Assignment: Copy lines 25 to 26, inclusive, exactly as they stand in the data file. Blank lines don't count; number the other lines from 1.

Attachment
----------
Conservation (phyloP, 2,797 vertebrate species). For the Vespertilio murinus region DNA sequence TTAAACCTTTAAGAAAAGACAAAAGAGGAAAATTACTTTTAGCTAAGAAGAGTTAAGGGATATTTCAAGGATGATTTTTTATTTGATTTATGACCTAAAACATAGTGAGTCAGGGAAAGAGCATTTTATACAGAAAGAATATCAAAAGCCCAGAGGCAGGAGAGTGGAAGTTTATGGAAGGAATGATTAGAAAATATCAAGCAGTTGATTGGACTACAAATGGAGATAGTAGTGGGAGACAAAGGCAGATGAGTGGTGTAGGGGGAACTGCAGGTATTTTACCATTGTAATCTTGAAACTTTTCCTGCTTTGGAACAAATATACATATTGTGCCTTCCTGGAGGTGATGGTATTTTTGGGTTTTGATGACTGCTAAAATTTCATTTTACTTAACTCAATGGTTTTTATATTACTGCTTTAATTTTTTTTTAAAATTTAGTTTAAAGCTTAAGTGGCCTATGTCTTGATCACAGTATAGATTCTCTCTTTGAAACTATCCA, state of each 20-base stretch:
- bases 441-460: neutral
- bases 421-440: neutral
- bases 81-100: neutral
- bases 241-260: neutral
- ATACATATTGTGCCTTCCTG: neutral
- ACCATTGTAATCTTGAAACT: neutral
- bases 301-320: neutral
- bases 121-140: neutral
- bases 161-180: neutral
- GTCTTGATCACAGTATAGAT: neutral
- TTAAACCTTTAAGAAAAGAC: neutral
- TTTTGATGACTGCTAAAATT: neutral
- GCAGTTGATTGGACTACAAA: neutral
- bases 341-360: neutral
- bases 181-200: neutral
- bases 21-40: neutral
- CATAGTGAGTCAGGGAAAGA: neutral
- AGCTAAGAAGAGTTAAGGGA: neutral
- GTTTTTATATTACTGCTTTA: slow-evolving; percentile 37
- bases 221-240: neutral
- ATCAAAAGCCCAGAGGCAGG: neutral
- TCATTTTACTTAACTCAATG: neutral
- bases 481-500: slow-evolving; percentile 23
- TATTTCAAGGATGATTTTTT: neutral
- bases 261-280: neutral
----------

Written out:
- TATTTCAAGGATGATTTTTT: neutral
- bases 261-280: neutral